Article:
HAMILTON, Ohio -- Sheriff Richard Jones put Butler County in national headlines when he said his deputies would not use Narcan earlier this month.
About two dozen people protested Jones’ position Saturday outside the Hamilton Municipal Court building. A group called “Truckers for Jones” showed support for the sheriff’s opposition to Narcan.
Jones said he and his deputies do not administer Narcan to people who have overdosed because they do not give shots or medicine for other ailments. He told 700WLW dispensing medicine should be left to paramedics.
"It's very dangerous," Jones said. "We're not winning this battle, and Narcan is not the answer."
Noah Daughhetee helped spearhead Saturday's demonstration because he said he supports the idea of helping people in the community.
“Sheriff Jones is wrong. Heroin addiction, opiate addiction is not a moral failing. These people are sick, and this is a disease that needs to be treated with healthcare and public resources,” Daughhetee said.
Daughhetee disagrees with Jones’ claim that giving Narcan should be designated for EMT’s.
“It’s not the primary responsibility of police departments to revive people, to be an EMT. But right now resources are slim, and they’re in a unique position to help, so I think they should,” he said.
But Larry Jaycox argues a police officer’s safety is compromised when they have to focus on administering the drug.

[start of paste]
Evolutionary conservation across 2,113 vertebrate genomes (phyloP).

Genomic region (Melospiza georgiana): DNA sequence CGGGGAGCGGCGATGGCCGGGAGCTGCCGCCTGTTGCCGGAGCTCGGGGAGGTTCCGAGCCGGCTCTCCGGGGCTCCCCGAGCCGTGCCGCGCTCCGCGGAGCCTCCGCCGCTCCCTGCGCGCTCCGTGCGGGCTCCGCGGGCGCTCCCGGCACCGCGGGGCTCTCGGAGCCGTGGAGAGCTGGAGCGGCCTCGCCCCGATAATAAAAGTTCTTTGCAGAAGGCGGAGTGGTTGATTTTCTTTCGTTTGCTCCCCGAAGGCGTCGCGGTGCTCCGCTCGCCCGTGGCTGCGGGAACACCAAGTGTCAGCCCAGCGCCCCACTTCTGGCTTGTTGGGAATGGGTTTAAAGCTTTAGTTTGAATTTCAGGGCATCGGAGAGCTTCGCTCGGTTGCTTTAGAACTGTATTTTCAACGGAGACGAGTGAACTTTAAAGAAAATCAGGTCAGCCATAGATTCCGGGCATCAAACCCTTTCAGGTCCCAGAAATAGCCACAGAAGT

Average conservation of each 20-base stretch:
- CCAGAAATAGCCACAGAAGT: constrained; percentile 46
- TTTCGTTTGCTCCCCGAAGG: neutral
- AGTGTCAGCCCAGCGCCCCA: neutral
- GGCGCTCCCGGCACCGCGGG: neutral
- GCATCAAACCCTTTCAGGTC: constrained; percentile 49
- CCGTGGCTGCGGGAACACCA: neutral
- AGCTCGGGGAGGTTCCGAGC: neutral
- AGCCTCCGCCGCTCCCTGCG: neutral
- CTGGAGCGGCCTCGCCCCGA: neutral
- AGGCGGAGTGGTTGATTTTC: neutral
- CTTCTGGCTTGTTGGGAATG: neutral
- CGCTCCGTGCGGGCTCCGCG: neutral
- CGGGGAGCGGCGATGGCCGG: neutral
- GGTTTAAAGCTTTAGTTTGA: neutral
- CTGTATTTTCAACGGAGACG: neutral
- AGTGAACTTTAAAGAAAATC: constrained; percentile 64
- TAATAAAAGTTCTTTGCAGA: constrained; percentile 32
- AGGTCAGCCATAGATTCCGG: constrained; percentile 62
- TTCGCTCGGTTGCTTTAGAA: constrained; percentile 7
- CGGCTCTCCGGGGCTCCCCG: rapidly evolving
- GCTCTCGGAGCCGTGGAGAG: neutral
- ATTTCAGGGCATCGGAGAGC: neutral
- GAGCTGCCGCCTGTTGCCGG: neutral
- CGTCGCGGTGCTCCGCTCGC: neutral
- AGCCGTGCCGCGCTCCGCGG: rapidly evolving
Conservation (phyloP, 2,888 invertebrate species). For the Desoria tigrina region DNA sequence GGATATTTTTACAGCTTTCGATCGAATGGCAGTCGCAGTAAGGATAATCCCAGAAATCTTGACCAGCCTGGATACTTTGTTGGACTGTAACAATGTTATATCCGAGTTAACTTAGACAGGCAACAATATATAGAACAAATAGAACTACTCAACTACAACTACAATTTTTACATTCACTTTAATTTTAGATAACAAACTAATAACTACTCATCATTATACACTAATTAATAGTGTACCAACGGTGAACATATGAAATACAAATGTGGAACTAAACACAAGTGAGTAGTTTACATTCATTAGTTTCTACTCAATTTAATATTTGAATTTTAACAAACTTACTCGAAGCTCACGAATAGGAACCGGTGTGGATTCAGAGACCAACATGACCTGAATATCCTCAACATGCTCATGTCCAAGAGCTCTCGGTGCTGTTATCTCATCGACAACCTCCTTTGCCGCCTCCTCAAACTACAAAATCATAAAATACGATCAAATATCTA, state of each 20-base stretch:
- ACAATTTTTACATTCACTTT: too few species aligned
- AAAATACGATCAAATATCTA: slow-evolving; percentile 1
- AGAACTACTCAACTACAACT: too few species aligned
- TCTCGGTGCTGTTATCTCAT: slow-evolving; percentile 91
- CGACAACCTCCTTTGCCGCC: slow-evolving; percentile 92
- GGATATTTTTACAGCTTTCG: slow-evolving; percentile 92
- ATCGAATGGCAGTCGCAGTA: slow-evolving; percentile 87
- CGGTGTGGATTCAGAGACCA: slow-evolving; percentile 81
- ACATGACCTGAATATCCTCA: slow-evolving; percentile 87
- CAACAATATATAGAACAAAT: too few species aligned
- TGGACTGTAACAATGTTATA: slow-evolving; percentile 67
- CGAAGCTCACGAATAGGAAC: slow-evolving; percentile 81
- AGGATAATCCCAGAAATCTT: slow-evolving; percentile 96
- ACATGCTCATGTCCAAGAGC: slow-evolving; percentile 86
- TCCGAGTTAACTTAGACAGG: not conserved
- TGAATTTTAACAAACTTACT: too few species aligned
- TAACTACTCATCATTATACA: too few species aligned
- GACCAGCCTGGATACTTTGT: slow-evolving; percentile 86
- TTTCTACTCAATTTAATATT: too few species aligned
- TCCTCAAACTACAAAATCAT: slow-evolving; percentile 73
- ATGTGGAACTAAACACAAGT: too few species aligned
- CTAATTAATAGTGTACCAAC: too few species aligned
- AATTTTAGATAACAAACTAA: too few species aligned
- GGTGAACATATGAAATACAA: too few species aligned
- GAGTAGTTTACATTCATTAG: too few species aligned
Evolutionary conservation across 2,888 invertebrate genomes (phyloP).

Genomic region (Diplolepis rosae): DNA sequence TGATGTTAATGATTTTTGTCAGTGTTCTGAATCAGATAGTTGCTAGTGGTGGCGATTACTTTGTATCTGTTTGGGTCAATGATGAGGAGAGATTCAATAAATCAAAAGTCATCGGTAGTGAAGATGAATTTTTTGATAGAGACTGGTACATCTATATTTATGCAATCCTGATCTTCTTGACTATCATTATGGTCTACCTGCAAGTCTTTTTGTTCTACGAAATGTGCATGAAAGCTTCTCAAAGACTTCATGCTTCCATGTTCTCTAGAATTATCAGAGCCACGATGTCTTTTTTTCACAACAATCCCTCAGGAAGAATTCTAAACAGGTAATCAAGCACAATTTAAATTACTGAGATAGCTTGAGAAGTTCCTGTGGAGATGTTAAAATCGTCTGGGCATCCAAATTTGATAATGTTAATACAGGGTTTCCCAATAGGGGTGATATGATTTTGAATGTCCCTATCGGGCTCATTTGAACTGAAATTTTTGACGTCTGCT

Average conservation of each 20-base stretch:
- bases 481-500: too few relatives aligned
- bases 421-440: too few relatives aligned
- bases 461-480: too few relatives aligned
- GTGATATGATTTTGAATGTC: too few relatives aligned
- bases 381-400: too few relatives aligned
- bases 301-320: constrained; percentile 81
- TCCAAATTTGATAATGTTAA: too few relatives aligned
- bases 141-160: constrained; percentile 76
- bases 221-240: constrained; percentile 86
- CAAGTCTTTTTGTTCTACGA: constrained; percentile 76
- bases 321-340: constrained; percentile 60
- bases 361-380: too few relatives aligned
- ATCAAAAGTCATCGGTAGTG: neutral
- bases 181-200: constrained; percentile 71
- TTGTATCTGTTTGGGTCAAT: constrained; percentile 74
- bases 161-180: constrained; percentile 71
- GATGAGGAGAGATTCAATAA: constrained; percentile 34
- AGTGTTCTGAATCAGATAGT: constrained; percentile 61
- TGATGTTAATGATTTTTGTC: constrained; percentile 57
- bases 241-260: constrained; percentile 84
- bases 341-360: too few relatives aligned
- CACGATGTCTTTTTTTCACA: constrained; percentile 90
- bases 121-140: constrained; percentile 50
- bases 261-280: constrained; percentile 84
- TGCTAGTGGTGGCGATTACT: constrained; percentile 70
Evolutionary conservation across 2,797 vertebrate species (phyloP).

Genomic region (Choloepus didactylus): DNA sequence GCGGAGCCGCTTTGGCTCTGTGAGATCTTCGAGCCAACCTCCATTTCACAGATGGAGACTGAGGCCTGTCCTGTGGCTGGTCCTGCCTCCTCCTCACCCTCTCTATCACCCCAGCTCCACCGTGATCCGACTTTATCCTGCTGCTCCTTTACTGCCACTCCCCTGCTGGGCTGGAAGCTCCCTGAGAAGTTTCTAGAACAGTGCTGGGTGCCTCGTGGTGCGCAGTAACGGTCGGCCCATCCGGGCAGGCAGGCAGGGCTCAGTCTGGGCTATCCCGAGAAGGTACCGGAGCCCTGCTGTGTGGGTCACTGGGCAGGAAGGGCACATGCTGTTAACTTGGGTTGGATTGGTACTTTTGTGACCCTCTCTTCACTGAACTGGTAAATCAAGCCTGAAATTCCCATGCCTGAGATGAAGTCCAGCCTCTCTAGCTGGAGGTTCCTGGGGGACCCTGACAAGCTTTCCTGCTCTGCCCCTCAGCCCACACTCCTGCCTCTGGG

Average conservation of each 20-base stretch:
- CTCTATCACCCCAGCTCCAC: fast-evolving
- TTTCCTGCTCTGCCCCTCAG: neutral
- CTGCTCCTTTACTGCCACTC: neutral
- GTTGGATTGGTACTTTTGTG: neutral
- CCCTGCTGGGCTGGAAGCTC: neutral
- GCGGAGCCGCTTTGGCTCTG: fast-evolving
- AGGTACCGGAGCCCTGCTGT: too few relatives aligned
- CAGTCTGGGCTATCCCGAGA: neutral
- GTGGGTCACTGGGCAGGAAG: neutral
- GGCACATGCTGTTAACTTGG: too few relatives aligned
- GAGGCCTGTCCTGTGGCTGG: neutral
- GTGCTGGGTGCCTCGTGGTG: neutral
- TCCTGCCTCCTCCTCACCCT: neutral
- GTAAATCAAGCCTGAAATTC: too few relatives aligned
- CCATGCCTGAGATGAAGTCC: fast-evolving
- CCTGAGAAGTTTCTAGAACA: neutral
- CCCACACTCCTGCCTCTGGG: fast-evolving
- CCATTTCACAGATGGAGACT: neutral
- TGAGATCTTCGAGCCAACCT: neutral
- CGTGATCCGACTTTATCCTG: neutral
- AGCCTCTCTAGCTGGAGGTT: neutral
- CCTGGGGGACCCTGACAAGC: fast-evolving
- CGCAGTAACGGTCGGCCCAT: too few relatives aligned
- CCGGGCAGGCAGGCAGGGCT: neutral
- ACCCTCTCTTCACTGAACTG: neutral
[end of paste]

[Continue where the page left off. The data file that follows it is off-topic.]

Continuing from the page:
Jaycox’s son is a police officer, and while he agrees people need Narcan, he doesn’t like the idea of police officers carrying it.
“When you take an officer off of vertical and put them down on the ground it puts them in a disadvantage … if you have an officer down on a knee, or two knees getting someone Narcan you put that officer in jeopardy,” Jaycox said.
Butler County Sheriff deputies aren’t the only law enforcement agencies that don’t carry the drug; Rodney Muterspaw, Middletown Police Chief, said in an op-ed Jones’ comments about Narcan was “not a shock to most city agencies, because we don't carry it either.”
READ Muterspaw’s full op-ed here
Christopher Skinner was among those protesting Jones’ stance Saturday. Skinner, who founded Rockstart Recovery, said a lot of issues surrounding Narcan involve stigmatizing those who have an addiction.
“I was one of those ‘junkies,’” he said. “I was one of those ‘heroin addicts.’”
Skinner said he believes police officers should carry Narcan because it could help prevent fatal overdoses.
“What it boils down to is that you take an oath to serve and protect the community and the citizens of the community, and that doesn’t discriminate which citizens,” Skinner said.
Through it all, Jones stood by his statement.
“Narcan is not the answer, and I’m not apologizing for anything I say ... I’m not apologizing on my stance," Jones said.
Daughhetee said another rally is scheduled for later this week in Middletown, and he plans to hold other demonstrations on the issue around Butler County.
Click here for resources and WCPO's complete coverage of the region's heroin epidemic.